What is a Registrar?
The registrar is one of the oldest positions in higher education. Its historical origins date back to the end of the 12th century. The bedle, or beadle, at the University of Oxford made announcements, collected fines, and escorted "evil-doers" to prison, according to Charles Mallet's A History of the University of Oxford (1927). At the Universities of Paris and Bologna, the bedle or bedelli served similar functions.
It was not until 1446 that the title of "registrar" emerged at Oxford. According to C. James Quann's Admissions, Academic Records, and Registrar Services (1980), the registrar's duties were to "give form and permanence to the university's public acts, to draft its letters, to make copies of its documents, and to register the names of its graduates and their 'examinatory sermons.'"
In America, the first registrar served at Harvard in a part-time capacity. The registrar was primarily a teaching faculty member, a tradition that continued until the late 1800's. At that point it began a transformation to a more specialized role, although many registrars continue to have faculty status. Early in the 20th century, registrars were responsible for many functions that are now based in the admission and student affairs areas.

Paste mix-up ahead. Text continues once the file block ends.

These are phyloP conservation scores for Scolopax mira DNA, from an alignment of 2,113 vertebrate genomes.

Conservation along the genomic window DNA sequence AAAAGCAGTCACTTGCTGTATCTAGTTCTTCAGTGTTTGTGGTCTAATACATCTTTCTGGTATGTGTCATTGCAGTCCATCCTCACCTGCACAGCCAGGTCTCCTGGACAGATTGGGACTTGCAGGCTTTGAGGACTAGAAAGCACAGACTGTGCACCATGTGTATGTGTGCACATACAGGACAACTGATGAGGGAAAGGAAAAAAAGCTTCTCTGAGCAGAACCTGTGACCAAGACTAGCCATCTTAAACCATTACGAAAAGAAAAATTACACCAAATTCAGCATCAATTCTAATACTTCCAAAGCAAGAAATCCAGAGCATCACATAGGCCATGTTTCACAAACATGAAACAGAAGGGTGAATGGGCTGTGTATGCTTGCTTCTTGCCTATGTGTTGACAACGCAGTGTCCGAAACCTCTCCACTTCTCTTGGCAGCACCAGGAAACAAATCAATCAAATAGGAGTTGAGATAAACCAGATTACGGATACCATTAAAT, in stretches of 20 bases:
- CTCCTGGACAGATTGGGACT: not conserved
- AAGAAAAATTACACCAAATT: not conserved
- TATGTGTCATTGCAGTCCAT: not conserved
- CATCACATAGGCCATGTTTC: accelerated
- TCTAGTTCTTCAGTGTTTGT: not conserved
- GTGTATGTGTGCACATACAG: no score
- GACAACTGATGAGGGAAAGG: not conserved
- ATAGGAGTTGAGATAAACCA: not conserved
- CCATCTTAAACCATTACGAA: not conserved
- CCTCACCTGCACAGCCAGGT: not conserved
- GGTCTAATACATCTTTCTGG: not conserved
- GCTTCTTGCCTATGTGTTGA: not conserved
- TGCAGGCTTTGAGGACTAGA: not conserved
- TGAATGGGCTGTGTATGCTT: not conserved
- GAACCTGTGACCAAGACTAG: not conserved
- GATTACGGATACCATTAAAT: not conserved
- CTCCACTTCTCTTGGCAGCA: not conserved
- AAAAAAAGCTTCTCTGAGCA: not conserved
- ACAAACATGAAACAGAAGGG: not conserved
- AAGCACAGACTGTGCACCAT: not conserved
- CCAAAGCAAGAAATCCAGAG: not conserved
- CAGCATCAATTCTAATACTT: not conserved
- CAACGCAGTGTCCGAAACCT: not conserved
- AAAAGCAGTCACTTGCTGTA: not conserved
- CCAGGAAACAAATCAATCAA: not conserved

Today the primary role of registrars is maintaining academic records and managing registration. They work closely with faculty and other academic administrators in developing, explaining, and enforcing academic policies. In addition, they collaborate with other administrative offices to serve students and faculty. The registrar's role spans both the academic and administrative sides of a college, making them uniquely able to contribute to institutional goal-setting and problem-solving.
The author of this article would be remiss if he did not acknowledge Clarence Roberts' wonderful history, North Central College, A Century of Liberal Education (1960) for the detailed information on Thomas Finkbeiner.